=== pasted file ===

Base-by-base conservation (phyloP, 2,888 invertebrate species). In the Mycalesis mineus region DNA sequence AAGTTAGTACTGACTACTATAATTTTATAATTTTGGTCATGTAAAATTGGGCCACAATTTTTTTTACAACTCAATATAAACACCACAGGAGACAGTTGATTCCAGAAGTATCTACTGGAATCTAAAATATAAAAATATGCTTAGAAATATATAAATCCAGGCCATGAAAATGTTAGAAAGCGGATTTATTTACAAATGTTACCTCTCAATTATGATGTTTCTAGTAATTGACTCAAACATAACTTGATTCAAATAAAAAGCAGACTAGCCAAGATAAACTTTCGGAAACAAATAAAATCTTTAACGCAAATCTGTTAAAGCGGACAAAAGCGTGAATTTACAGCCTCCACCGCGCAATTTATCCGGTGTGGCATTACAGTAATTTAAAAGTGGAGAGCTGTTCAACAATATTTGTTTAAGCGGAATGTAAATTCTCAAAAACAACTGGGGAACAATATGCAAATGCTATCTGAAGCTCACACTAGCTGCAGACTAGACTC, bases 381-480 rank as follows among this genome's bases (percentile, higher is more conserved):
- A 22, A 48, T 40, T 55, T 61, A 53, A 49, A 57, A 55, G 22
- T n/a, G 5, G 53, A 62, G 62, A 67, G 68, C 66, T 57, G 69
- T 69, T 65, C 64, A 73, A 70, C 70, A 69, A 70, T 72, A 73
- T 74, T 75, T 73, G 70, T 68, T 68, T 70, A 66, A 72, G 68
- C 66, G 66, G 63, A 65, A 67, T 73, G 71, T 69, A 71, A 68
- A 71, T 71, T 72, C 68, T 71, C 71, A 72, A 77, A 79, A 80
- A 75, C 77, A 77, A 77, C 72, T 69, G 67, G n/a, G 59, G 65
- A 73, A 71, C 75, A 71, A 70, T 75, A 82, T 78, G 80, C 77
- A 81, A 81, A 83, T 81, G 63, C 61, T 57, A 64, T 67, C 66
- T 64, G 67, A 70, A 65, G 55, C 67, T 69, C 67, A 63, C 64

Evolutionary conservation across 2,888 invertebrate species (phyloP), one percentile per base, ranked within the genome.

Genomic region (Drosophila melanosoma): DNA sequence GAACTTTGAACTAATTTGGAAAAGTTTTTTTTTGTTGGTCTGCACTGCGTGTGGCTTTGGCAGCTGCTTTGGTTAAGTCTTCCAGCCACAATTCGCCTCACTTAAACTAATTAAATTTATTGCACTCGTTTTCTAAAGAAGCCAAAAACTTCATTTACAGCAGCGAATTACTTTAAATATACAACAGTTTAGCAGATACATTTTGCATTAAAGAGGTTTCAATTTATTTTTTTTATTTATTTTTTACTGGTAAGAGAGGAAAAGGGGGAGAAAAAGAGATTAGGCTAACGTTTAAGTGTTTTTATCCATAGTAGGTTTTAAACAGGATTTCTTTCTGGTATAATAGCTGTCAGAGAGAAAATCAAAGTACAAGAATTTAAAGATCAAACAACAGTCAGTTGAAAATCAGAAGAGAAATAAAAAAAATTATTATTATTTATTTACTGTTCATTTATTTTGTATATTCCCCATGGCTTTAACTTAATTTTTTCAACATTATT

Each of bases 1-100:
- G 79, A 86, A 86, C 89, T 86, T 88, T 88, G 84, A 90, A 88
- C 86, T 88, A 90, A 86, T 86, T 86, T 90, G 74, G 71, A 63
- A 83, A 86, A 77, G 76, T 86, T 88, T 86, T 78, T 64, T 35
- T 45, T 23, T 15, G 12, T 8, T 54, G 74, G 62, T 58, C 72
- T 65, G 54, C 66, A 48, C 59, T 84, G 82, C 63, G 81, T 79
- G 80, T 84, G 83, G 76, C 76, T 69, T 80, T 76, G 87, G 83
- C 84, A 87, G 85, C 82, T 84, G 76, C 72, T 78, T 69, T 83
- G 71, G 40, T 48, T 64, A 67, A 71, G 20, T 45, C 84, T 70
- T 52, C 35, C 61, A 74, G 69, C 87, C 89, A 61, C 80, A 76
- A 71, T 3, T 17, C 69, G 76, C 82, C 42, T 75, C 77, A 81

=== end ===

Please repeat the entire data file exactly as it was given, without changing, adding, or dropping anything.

Base-by-base conservation (phyloP, 2,888 invertebrate species). In the Mycalesis mineus region DNA sequence AAGTTAGTACTGACTACTATAATTTTATAATTTTGGTCATGTAAAATTGGGCCACAATTTTTTTTACAACTCAATATAAACACCACAGGAGACAGTTGATTCCAGAAGTATCTACTGGAATCTAAAATATAAAAATATGCTTAGAAATATATAAATCCAGGCCATGAAAATGTTAGAAAGCGGATTTATTTACAAATGTTACCTCTCAATTATGATGTTTCTAGTAATTGACTCAAACATAACTTGATTCAAATAAAAAGCAGACTAGCCAAGATAAACTTTCGGAAACAAATAAAATCTTTAACGCAAATCTGTTAAAGCGGACAAAAGCGTGAATTTACAGCCTCCACCGCGCAATTTATCCGGTGTGGCATTACAGTAATTTAAAAGTGGAGAGCTGTTCAACAATATTTGTTTAAGCGGAATGTAAATTCTCAAAAACAACTGGGGAACAATATGCAAATGCTATCTGAAGCTCACACTAGCTGCAGACTAGACTC, bases 381-480 rank as follows among this genome's bases (percentile, higher is more conserved):
- A 22, A 48, T 40, T 55, T 61, A 53, A 49, A 57, A 55, G 22
- T n/a, G 5, G 53, A 62, G 62, A 67, G 68, C 66, T 57, G 69
- T 69, T 65, C 64, A 73, A 70, C 70, A 69, A 70, T 72, A 73
- T 74, T 75, T 73, G 70, T 68, T 68, T 70, A 66, A 72, G 68
- C 66, G 66, G 63, A 65, A 67, T 73, G 71, T 69, A 71, A 68
- A 71, T 71, T 72, C 68, T 71, C 71, A 72, A 77, A 79, A 80
- A 75, C 77, A 77, A 77, C 72, T 69, G 67, G n/a, G 59, G 65
- A 73, A 71, C 75, A 71, A 70, T 75, A 82, T 78, G 80, C 77
- A 81, A 81, A 83, T 81, G 63, C 61, T 57, A 64, T 67, C 66
- T 64, G 67, A 70, A 65, G 55, C 67, T 69, C 67, A 63, C 64

Evolutionary conservation across 2,888 invertebrate species (phyloP), one percentile per base, ranked within the genome.

Genomic region (Drosophila melanosoma): DNA sequence GAACTTTGAACTAATTTGGAAAAGTTTTTTTTTGTTGGTCTGCACTGCGTGTGGCTTTGGCAGCTGCTTTGGTTAAGTCTTCCAGCCACAATTCGCCTCACTTAAACTAATTAAATTTATTGCACTCGTTTTCTAAAGAAGCCAAAAACTTCATTTACAGCAGCGAATTACTTTAAATATACAACAGTTTAGCAGATACATTTTGCATTAAAGAGGTTTCAATTTATTTTTTTTATTTATTTTTTACTGGTAAGAGAGGAAAAGGGGGAGAAAAAGAGATTAGGCTAACGTTTAAGTGTTTTTATCCATAGTAGGTTTTAAACAGGATTTCTTTCTGGTATAATAGCTGTCAGAGAGAAAATCAAAGTACAAGAATTTAAAGATCAAACAACAGTCAGTTGAAAATCAGAAGAGAAATAAAAAAAATTATTATTATTTATTTACTGTTCATTTATTTTGTATATTCCCCATGGCTTTAACTTAATTTTTTCAACATTATT

Each of bases 1-100:
- G 79, A 86, A 86, C 89, T 86, T 88, T 88, G 84, A 90, A 88
- C 86, T 88, A 90, A 86, T 86, T 86, T 90, G 74, G 71, A 63
- A 83, A 86, A 77, G 76, T 86, T 88, T 86, T 78, T 64, T 35
- T 45, T 23, T 15, G 12, T 8, T 54, G 74, G 62, T 58, C 72
- T 65, G 54, C 66, A 48, C 59, T 84, G 82, C 63, G 81, T 79
- G 80, T 84, G 83, G 76, C 76, T 69, T 80, T 76, G 87, G 83
- C 84, A 87, G 85, C 82, T 84, G 76, C 72, T 78, T 69, T 83
- G 71, G 40, T 48, T 64, A 67, A 71, G 20, T 45, C 84, T 70
- T 52, C 35, C 61, A 74, G 69, C 87, C 89, A 61, C 80, A 76
- A 71, T 3, T 17, C 69, G 76, C 82, C 42, T 75, C 77, A 81